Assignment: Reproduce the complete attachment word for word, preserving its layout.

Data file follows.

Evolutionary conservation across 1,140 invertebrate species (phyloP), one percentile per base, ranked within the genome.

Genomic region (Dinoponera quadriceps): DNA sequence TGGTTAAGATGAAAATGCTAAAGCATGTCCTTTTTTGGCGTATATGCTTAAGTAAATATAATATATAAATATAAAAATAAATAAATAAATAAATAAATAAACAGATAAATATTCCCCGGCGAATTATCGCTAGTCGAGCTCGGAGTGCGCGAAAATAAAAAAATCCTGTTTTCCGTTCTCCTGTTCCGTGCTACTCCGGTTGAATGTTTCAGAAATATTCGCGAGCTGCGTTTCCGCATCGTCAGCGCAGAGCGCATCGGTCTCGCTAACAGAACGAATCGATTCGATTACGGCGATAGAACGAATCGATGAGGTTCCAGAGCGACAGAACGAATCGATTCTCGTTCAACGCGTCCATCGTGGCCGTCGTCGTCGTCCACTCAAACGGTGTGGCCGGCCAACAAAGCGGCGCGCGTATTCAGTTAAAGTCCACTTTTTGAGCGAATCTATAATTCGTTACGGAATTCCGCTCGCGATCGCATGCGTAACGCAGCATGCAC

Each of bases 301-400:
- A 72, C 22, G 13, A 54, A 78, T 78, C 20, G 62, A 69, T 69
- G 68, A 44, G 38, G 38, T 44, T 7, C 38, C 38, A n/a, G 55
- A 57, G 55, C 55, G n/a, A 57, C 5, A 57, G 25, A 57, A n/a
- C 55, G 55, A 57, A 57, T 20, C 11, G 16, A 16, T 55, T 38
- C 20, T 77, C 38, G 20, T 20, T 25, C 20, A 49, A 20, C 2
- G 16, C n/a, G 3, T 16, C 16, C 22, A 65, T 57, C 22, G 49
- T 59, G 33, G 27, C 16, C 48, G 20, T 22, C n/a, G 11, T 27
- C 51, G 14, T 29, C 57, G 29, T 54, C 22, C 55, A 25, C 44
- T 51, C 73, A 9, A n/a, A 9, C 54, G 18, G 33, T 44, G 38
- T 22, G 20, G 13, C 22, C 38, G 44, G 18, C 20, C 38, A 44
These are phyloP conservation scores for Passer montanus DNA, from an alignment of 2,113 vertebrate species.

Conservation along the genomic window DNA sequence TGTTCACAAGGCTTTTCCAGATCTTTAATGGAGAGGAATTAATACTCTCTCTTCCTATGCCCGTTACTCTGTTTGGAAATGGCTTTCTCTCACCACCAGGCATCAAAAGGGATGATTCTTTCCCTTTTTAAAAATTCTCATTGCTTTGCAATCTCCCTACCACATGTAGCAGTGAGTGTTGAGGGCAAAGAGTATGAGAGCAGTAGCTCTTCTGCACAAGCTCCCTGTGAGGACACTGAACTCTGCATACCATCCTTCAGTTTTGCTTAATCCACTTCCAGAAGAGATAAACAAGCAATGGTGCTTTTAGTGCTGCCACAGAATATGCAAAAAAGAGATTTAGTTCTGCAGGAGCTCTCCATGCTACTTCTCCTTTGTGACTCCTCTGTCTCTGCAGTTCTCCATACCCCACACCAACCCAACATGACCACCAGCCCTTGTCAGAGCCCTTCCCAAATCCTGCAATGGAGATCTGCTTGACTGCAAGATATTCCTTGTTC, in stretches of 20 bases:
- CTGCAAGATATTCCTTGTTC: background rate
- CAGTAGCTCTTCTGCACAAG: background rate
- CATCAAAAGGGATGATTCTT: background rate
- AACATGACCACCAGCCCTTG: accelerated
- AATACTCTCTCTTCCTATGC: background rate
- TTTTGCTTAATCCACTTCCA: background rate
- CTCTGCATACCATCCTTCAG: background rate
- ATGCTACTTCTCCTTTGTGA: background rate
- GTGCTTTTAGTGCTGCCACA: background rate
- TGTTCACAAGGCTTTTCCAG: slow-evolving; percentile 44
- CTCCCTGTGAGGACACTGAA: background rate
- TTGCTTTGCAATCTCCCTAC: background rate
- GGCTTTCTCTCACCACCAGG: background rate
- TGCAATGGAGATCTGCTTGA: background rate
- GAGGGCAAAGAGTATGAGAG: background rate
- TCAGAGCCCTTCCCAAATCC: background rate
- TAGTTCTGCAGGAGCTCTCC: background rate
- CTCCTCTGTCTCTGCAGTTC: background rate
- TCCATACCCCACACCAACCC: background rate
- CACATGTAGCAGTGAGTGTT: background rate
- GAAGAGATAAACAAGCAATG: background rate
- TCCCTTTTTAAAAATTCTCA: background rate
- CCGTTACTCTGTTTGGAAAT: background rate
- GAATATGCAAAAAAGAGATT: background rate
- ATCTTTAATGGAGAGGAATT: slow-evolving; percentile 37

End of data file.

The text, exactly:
Evolutionary conservation across 1,140 invertebrate species (phyloP), one percentile per base, ranked within the genome.

Genomic region (Dinoponera quadriceps): DNA sequence TGGTTAAGATGAAAATGCTAAAGCATGTCCTTTTTTGGCGTATATGCTTAAGTAAATATAATATATAAATATAAAAATAAATAAATAAATAAATAAATAAACAGATAAATATTCCCCGGCGAATTATCGCTAGTCGAGCTCGGAGTGCGCGAAAATAAAAAAATCCTGTTTTCCGTTCTCCTGTTCCGTGCTACTCCGGTTGAATGTTTCAGAAATATTCGCGAGCTGCGTTTCCGCATCGTCAGCGCAGAGCGCATCGGTCTCGCTAACAGAACGAATCGATTCGATTACGGCGATAGAACGAATCGATGAGGTTCCAGAGCGACAGAACGAATCGATTCTCGTTCAACGCGTCCATCGTGGCCGTCGTCGTCGTCCACTCAAACGGTGTGGCCGGCCAACAAAGCGGCGCGCGTATTCAGTTAAAGTCCACTTTTTGAGCGAATCTATAATTCGTTACGGAATTCCGCTCGCGATCGCATGCGTAACGCAGCATGCAC

Each of bases 301-400:
- A 72, C 22, G 13, A 54, A 78, T 78, C 20, G 62, A 69, T 69
- G 68, A 44, G 38, G 38, T 44, T 7, C 38, C 38, A n/a, G 55
- A 57, G 55, C 55, G n/a, A 57, C 5, A 57, G 25, A 57, A n/a
- C 55, G 55, A 57, A 57, T 20, C 11, G 16, A 16, T 55, T 38
- C 20, T 77, C 38, G 20, T 20, T 25, C 20, A 49, A 20, C 2
- G 16, C n/a, G 3, T 16, C 16, C 22, A 65, T 57, C 22, G 49
- T 59, G 33, G 27, C 16, C 48, G 20, T 22, C n/a, G 11, T 27
- C 51, G 14, T 29, C 57, G 29, T 54, C 22, C 55, A 25, C 44
- T 51, C 73, A 9, A n/a, A 9, C 54, G 18, G 33, T 44, G 38
- T 22, G 20, G 13, C 22, C 38, G 44, G 18, C 20, C 38, A 44
These are phyloP conservation scores for Passer montanus DNA, from an alignment of 2,113 vertebrate species.

Conservation along the genomic window DNA sequence TGTTCACAAGGCTTTTCCAGATCTTTAATGGAGAGGAATTAATACTCTCTCTTCCTATGCCCGTTACTCTGTTTGGAAATGGCTTTCTCTCACCACCAGGCATCAAAAGGGATGATTCTTTCCCTTTTTAAAAATTCTCATTGCTTTGCAATCTCCCTACCACATGTAGCAGTGAGTGTTGAGGGCAAAGAGTATGAGAGCAGTAGCTCTTCTGCACAAGCTCCCTGTGAGGACACTGAACTCTGCATACCATCCTTCAGTTTTGCTTAATCCACTTCCAGAAGAGATAAACAAGCAATGGTGCTTTTAGTGCTGCCACAGAATATGCAAAAAAGAGATTTAGTTCTGCAGGAGCTCTCCATGCTACTTCTCCTTTGTGACTCCTCTGTCTCTGCAGTTCTCCATACCCCACACCAACCCAACATGACCACCAGCCCTTGTCAGAGCCCTTCCCAAATCCTGCAATGGAGATCTGCTTGACTGCAAGATATTCCTTGTTC, in stretches of 20 bases:
- CTGCAAGATATTCCTTGTTC: background rate
- CAGTAGCTCTTCTGCACAAG: background rate
- CATCAAAAGGGATGATTCTT: background rate
- AACATGACCACCAGCCCTTG: accelerated
- AATACTCTCTCTTCCTATGC: background rate
- TTTTGCTTAATCCACTTCCA: background rate
- CTCTGCATACCATCCTTCAG: background rate
- ATGCTACTTCTCCTTTGTGA: background rate
- GTGCTTTTAGTGCTGCCACA: background rate
- TGTTCACAAGGCTTTTCCAG: slow-evolving; percentile 44
- CTCCCTGTGAGGACACTGAA: background rate
- TTGCTTTGCAATCTCCCTAC: background rate
- GGCTTTCTCTCACCACCAGG: background rate
- TGCAATGGAGATCTGCTTGA: background rate
- GAGGGCAAAGAGTATGAGAG: background rate
- TCAGAGCCCTTCCCAAATCC: background rate
- TAGTTCTGCAGGAGCTCTCC: background rate
- CTCCTCTGTCTCTGCAGTTC: background rate
- TCCATACCCCACACCAACCC: background rate
- CACATGTAGCAGTGAGTGTT: background rate
- GAAGAGATAAACAAGCAATG: background rate
- TCCCTTTTTAAAAATTCTCA: background rate
- CCGTTACTCTGTTTGGAAAT: background rate
- GAATATGCAAAAAAGAGATT: background rate
- ATCTTTAATGGAGAGGAATT: slow-evolving; percentile 37